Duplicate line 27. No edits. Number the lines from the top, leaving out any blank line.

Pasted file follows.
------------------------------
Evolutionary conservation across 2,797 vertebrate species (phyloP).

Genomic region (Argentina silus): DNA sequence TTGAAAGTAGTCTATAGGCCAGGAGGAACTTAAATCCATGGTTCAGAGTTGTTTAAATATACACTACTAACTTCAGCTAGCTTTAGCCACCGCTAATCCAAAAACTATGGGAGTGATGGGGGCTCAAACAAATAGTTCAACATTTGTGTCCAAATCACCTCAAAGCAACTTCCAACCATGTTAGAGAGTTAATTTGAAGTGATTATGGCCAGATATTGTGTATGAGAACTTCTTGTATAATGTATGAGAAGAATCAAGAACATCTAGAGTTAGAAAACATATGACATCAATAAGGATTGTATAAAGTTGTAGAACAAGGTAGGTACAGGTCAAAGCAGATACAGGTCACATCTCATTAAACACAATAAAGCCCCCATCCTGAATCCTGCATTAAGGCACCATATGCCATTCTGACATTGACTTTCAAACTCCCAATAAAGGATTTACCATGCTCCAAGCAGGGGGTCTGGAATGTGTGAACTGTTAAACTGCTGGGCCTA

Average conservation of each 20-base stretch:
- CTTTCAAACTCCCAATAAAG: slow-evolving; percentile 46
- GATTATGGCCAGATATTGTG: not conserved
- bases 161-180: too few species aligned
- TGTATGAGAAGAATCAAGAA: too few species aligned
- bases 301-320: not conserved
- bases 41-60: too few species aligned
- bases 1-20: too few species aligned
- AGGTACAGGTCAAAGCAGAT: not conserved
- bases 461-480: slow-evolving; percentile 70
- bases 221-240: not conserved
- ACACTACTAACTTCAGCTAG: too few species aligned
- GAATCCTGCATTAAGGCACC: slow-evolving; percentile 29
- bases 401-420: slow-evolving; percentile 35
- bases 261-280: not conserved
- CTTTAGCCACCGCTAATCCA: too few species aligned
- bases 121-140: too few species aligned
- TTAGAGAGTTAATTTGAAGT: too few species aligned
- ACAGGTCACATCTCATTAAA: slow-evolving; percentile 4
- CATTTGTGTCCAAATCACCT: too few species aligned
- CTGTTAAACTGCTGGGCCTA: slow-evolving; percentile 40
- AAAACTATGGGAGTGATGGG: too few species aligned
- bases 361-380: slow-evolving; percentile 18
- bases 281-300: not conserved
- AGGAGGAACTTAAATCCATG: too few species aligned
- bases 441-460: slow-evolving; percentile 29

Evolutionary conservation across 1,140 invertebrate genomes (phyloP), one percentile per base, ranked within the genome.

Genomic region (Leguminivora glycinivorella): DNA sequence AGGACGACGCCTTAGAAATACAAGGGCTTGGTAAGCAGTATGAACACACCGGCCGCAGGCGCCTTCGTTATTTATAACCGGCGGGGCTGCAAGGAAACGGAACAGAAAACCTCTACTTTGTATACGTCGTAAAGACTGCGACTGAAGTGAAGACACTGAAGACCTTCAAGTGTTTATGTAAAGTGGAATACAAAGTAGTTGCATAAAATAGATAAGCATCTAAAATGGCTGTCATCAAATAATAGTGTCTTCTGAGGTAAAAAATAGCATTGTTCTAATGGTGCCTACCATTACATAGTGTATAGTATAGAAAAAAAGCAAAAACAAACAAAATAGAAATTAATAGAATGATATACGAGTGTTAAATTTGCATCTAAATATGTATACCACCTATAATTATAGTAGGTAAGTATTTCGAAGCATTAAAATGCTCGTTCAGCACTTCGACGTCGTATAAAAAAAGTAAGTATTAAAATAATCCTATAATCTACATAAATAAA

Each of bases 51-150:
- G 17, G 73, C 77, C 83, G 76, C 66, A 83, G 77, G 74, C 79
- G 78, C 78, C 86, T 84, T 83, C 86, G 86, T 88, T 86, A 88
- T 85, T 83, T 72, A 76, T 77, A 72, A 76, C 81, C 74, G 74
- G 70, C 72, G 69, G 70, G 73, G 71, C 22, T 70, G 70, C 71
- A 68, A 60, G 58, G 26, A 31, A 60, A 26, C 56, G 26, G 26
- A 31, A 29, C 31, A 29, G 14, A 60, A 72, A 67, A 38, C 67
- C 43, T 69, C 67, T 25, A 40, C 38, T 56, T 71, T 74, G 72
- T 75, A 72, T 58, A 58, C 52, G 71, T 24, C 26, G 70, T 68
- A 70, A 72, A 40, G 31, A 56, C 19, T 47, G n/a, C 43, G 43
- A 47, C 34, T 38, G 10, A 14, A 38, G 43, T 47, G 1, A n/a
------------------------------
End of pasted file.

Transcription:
- AGGAGGAACTTAAATCCATG: too few species aligned